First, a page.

The very meaning of life continues to be devalued, as reflected in the corresponding attitude towards death. To deny this one basic human right means that other human rights are being violated, since there can be no respect for the living without a respect for the dead. And the manner in which human remains are being desecrated indicate a certain lack of humanity on the part of those vicious enough to degrade themselves with such actions.

Vallejo is the most broke city in a state known for its disastrous financial situation. The GVRD is dedicated to a $1.5 million project. How is this even conceivable in a city which nearly filed bankruptcy? Vallejo has laid off public workers in efforts to cut back on its spending. Schools are being closed and homes are foreclosed. Violent crimes are also on the rise in Vallejo. Are there no homeless and poor people in Vallejo on which this money could be better spent, to improve their basic needs?

Even though the GVRD has consistently complained of lack of funds, it somehow has come up with the cash needed for its Glen Cove “development.” Why aren’t these funds being used to renovate defunct housing projects or to improve on existing parks? Even though there’s such a park only four blocks away from Glen Cove, the GVRD stubbornly insists on this project. To meet its costs there would have to be a continual source of taxes, a measure which citizens of Vallejo have overwhelmingly rejected election after election.

The only logical source for such cash can be found in the corporate backers who are obviously funneling money into this project. Profits trump any other concerns at such a site, especially since preservation would dampen their cash-flow. There isn’t as much money to be made in improving existing parks, compared to lucrative construction contracts. To first destroy and then build brings much more money than to simply build.

“Every society needs sacred places,” writes the late Lakota scholar  Vine Deloria, Jr., in his essay “Sacred Lands and Religious Freedom” which he wrote in efforts to amend the American Indian Religious Freedom Act.

 “A society that cannot remember its past, and honor it, is in peril of losing its soul.” And the conscience is not the only thing lost in the process.

If there can be no peace without justice, neither can there be true peace without first peace for the dead not to have their bodies desecrated and their graves disturbed. “The Great Law of Peace is our heritage,” Grandma Edna Gordon, Hawk Clan, Seneca Wisdom-Keeper from New York, who has expressed her support for the preservation efforts, told the Protect Glen Cove website.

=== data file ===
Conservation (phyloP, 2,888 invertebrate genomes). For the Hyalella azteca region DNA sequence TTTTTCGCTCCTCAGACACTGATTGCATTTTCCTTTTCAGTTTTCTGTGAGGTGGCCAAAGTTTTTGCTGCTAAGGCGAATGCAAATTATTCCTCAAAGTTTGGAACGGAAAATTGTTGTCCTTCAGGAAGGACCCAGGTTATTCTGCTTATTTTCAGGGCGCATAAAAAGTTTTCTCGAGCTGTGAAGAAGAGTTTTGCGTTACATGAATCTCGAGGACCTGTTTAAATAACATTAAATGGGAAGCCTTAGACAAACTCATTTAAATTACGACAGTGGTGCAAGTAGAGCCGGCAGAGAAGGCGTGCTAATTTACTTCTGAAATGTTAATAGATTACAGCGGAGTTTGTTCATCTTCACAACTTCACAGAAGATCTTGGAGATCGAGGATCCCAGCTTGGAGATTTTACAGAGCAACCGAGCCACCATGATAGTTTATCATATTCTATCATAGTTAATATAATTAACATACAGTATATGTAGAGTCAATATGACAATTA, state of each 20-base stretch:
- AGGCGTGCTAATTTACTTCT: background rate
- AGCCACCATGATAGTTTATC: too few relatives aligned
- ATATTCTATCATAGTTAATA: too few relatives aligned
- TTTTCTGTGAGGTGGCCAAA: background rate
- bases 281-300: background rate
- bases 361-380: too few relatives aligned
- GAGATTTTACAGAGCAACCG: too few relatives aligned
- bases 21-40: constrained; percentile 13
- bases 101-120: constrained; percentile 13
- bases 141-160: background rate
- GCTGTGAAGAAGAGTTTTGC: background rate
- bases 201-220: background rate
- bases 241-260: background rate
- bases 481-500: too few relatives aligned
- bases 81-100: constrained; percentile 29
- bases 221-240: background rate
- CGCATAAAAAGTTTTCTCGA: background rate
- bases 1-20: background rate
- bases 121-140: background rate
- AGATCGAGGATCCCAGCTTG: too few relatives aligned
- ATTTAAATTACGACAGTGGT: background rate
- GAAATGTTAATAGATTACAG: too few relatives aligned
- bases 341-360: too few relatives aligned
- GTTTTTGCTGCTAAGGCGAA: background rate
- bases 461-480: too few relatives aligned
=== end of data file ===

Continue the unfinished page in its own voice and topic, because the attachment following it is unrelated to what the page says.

“To others, it is a commodity. To bury your weapons, you lose a fighting spirit and become extinct. To struggle, you achieve survival. Listen to the crying souls. Let your prayers be heard above the spirit of the wind.”

Simple greed is not a factor that can adequately explain this blatant desecration of a sacred site. The central reason can only be found in the modern tendency to separate the spiritual from the material. It is true the illusionary quest for profits blind people and lead them to harm their fellow human beings. But in desecrating the dead can be found another illusion: that of separating the body from the soul.

You certainly would be outraged if the graves of your ancestors were being disturbed for the purposes of “development” that would harm burial grounds which are universally accepted as hallowed ground within every culture and faith-tradition. All that is expected is that you at least recognize the same sanctity and respect when it comes to all human remains.

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Unhappy Mother’s Day for 1,000s…

Unhappy Mother’s Day for Thousands Fired Due to Pregnancy

By Viji Sundaram

SAN FRANCISCO— Christina didn’t think that getting pregnant would cost her job. Three months into her pregnancy, in 2008, the 27-year-old Filipina told her boss at a San Francisco-based fruit and vegetable company about her condition. She asked for no special treatment, but was taken aback by his response.

“That’s not going to work,” he reportedly told her. “We’ll have to discuss this later.”

The next business day, Christina was called into a meeting and terminated from her job as a telephone operator with two weeks’ notice. She had worked for the small company for only eight weeks. Her boss told her, “We can’t afford to cover you when you go on leave.”

She recalled, “He didn’t know my due date and I never said that I needed any special leave.” At the suggestion of her husband, she filed a complaint with the California Department of Fair Employment and Housing.

Christina’s situation is not uncommon. A recent report by researchers at the University of California’s Hastings College of the Law, in San Francisco, found that low-wage workers face a disproportionately high rate of workplace discrimination when they become pregnant.